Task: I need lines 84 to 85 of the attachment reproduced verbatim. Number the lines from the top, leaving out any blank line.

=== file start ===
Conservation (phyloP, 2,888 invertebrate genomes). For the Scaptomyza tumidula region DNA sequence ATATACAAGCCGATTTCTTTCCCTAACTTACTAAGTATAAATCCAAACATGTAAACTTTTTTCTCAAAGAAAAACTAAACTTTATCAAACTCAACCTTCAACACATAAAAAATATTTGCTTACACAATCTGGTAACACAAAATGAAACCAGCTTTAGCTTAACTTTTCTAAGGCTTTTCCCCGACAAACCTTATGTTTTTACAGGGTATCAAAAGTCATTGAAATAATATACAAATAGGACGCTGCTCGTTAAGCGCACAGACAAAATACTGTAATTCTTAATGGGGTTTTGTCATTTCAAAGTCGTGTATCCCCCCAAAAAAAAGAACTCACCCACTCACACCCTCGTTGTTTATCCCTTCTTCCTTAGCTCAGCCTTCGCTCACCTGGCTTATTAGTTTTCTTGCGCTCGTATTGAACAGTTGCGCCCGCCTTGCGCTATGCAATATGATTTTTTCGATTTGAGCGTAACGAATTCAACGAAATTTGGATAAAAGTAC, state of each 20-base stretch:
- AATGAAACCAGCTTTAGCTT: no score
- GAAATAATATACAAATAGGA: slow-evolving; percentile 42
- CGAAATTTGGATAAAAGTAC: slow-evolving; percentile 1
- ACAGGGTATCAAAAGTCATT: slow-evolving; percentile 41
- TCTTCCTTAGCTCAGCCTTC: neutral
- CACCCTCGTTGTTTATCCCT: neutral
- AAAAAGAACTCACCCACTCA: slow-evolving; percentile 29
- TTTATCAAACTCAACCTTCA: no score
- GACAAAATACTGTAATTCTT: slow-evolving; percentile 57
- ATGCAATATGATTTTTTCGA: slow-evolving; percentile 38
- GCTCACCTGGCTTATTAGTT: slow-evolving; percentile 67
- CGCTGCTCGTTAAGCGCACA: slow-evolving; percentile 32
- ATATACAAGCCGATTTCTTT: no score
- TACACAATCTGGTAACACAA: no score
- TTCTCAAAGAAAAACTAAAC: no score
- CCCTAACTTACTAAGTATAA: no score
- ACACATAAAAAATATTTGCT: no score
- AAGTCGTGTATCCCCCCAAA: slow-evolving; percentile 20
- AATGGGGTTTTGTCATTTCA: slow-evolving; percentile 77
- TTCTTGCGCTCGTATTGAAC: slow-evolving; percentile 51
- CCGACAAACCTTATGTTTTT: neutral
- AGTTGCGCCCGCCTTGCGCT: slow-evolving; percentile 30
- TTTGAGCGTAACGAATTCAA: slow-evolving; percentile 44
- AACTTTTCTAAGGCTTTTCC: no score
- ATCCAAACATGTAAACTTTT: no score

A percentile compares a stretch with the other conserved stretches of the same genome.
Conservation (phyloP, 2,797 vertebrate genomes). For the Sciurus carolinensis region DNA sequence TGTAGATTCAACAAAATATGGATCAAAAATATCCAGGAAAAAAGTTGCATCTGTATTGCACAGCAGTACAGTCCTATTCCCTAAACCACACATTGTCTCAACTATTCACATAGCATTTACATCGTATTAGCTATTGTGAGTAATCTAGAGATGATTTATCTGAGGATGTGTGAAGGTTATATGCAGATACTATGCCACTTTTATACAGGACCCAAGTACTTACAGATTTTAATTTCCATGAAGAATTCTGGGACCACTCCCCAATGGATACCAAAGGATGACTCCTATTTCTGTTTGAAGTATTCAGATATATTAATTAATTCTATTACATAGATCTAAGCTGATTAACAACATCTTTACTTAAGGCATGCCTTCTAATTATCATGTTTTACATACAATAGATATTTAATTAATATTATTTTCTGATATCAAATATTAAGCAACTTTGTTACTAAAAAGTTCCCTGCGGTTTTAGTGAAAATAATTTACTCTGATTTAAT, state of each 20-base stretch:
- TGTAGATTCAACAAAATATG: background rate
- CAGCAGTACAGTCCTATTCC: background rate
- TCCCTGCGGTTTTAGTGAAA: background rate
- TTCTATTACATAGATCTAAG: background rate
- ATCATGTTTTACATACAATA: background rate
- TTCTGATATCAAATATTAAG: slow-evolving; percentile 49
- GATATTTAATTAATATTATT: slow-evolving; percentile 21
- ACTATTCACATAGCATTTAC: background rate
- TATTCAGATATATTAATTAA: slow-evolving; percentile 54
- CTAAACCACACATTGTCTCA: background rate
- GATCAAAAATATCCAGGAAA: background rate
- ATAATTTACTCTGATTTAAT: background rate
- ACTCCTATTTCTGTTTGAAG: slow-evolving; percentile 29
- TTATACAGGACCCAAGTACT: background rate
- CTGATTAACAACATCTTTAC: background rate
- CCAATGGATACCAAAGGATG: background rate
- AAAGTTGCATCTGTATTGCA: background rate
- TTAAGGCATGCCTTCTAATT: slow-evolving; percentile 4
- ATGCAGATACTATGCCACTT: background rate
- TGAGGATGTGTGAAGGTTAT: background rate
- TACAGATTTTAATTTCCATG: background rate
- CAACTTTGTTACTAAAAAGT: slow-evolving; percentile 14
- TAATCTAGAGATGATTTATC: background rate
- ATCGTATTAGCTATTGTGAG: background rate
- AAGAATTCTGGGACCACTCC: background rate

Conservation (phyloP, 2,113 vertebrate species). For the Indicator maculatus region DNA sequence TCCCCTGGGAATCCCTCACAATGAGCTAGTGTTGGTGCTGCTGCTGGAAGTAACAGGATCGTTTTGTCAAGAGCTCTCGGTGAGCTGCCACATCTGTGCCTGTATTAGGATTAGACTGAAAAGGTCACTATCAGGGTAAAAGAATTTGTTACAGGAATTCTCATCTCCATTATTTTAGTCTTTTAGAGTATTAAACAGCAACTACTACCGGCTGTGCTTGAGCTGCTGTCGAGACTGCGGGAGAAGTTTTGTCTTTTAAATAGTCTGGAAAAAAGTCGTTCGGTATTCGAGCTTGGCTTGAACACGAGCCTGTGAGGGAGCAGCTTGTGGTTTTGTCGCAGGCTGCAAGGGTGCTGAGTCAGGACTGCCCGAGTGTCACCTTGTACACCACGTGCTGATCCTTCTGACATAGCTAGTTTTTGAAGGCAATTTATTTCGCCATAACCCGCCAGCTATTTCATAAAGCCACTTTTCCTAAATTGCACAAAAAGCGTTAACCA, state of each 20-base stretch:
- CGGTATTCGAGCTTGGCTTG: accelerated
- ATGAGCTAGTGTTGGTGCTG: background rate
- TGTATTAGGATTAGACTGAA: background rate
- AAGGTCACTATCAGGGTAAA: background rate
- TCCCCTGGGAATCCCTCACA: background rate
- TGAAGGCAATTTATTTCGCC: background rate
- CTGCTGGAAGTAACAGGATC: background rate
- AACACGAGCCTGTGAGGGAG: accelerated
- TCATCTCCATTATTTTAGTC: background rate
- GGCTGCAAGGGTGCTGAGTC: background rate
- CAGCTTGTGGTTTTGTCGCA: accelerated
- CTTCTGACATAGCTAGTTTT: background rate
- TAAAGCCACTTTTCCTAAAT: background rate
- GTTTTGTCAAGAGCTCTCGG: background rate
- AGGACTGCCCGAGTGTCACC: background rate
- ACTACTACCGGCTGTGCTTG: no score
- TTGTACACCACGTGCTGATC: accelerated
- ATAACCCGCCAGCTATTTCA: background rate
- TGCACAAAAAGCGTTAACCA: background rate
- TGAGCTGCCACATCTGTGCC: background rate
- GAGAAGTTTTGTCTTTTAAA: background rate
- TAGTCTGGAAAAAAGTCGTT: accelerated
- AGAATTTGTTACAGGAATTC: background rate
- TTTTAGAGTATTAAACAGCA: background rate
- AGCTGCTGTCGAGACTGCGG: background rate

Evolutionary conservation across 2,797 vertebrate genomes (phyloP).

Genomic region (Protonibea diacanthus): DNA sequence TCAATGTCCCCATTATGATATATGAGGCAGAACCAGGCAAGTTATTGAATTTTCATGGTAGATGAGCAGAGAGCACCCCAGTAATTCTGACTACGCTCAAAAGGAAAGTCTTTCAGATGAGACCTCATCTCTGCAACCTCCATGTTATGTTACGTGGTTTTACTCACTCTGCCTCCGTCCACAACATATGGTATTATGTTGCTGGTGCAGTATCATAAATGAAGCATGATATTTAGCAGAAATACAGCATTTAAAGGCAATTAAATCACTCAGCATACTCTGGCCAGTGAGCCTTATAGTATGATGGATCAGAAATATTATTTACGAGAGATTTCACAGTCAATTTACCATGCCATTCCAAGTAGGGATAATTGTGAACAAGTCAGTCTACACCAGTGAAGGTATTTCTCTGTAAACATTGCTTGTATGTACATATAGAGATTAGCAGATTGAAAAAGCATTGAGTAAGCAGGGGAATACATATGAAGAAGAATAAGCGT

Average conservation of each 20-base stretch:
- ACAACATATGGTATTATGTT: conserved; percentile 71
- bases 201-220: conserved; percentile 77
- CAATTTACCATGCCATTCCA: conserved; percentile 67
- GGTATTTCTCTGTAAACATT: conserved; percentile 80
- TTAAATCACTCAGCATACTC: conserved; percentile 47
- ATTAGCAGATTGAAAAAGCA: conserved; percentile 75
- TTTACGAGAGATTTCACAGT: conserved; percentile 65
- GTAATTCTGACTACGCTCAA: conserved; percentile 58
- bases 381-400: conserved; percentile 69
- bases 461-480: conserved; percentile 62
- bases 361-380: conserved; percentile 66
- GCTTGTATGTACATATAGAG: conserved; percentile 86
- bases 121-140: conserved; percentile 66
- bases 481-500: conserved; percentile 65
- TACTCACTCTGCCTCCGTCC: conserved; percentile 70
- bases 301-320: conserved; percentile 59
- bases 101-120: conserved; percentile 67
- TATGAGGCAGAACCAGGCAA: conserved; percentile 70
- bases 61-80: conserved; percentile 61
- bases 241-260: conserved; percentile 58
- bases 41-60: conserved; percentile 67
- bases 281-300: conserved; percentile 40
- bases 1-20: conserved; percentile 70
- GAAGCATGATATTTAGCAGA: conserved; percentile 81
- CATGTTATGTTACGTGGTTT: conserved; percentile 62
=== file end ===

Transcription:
- bases 201-220: conserved; percentile 77
- CAATTTACCATGCCATTCCA: conserved; percentile 67